Bacter settled down next to Alu, sitting cross-hoofed in a hunched stance. The dromad took a deep breath, the sound of wet throttling in his lungs, as if he was preparing to undertake a pilgrimage.
“ Alu. You haven’t relaxed since we strode a parasang past Joppa. Look at the sky. Taste the salt in the air. You are breathing Qud’s air. Your paws are awash with its soil.” The dromad took a scoop of soil with his three digits and tilted his palm, letting it fall back to the ground. “ When we started this journey,my kin believed we would die crossing the Yawningmoon. I believed we would be skinned alive and our corpses butchered into sweetbread by the scorpion-men in Satur.” He then chuckled distantly, rubbing the wispy hairs on his chin. “ I remember at the beginning when our journey nearly failed because you couldn’t hold yourself from strangling a water merchant who overcharged his prices. We’ve come so far, Alu, and yet, still you are unhappy?”
“ Bacter, I am unhappy because we still have so far to go.” Alu pointed a finger towards the left, beyond Hagashem, where the mottled swamps of the salt marshes began to mix with the outlying fortification of trunks and trees that made up the borders of Qud’s jungles. Behind it, Alu could see the green hills and mounds, imagining the buried chrome that laid underneath the bed of roots, desiccated leaves and loam.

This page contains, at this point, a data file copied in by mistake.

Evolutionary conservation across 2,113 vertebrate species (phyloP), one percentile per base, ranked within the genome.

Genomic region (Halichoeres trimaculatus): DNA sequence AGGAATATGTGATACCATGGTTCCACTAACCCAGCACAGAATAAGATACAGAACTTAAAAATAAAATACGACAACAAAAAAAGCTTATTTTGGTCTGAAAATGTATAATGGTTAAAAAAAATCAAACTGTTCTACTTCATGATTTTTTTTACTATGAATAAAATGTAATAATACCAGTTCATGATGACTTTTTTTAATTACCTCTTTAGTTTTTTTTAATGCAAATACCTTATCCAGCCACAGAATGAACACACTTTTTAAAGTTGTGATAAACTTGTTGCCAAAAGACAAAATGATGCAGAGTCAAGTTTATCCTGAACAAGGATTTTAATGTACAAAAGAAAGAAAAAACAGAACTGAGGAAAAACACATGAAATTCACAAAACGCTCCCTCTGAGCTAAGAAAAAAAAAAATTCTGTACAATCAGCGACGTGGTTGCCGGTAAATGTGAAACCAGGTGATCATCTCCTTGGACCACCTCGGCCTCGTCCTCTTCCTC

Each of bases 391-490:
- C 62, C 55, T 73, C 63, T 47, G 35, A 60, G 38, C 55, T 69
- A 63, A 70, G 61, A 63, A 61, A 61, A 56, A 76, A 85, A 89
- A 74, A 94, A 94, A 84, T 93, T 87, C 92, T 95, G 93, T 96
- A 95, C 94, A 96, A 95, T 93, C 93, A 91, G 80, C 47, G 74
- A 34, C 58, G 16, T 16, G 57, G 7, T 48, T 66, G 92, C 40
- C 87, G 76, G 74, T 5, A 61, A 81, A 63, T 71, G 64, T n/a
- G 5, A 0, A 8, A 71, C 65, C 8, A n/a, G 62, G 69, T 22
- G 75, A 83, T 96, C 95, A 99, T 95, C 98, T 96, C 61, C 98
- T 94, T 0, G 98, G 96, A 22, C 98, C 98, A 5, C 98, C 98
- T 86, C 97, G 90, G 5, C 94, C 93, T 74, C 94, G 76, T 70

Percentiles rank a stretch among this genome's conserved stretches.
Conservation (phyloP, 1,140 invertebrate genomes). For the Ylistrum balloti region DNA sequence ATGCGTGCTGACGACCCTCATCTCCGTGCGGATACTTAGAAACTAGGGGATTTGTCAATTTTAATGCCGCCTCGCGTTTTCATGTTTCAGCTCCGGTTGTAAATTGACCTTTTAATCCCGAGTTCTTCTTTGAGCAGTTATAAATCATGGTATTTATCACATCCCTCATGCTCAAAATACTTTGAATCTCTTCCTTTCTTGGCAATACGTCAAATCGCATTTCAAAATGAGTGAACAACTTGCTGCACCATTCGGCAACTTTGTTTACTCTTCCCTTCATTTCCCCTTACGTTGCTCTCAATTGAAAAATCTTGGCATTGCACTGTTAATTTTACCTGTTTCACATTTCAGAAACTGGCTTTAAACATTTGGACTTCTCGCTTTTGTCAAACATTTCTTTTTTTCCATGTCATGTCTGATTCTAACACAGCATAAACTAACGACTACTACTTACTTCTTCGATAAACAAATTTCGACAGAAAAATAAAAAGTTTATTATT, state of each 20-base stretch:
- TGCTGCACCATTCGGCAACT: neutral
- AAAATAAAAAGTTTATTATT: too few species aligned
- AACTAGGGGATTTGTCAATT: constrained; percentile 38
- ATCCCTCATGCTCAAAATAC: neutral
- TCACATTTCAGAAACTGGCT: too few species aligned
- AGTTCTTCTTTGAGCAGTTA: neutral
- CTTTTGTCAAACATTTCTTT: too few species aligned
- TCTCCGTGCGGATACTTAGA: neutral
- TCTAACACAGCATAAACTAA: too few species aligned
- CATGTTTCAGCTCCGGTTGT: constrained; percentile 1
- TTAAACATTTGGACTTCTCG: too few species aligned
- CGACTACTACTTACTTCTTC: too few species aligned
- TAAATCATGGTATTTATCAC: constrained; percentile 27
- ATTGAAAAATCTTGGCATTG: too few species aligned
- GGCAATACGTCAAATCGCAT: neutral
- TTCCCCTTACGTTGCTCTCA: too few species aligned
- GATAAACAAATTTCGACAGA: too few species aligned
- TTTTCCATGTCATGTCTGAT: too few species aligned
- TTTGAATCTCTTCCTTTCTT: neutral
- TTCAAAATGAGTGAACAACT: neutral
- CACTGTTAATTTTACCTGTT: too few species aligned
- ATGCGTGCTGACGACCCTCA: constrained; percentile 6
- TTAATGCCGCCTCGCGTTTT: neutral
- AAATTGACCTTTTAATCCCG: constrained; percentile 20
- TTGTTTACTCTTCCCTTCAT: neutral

“ In spite of your penchant for realism, you pay little attention to the other members of our company.”said Bacter. “ Have you ever thought about how far they would be willing to go for your dream?”
“ Our interests align, Bacter.” Alu looked away from his friend, hunching in discomfort. “ It’s not as complicated as you make it out to be.”
“ You made them think your interests aligned with theirs. You sweetened the deal by offering them shade and water. You concealed your lofty dreams as theirs, like baiting a madpole with blood.The True Kin from the Cloud Temples......The moon priest....” Bacter palmed his face in shame. " I thought you had gone half mad when you allowed that Black Shelf calf into our expedition...."
“ Do you not think I have thought of that?” Alu snapped. “If they knew what I was grasping for, the very stuff of the Eaters… Why doubt me now? After all we’ve been through.”
“I do not doubt, my procyonid friend. I offer reflection in a journey that you are determined has no mirages. We have made it this far thanks to your careful guidance. Do not let your obsession, whatever it may be, endanger this expedition.”
The raccoon and the man-camel sat in silence as the sun continued to rise and split the salt-spangled sky into fragments.
“ Oh, that’s right. I almost forgot to ask you.” Bacter’s voice now was lighter, scented with curiosity “ Will you be joining us for the meal mid-Harvest Dawn?”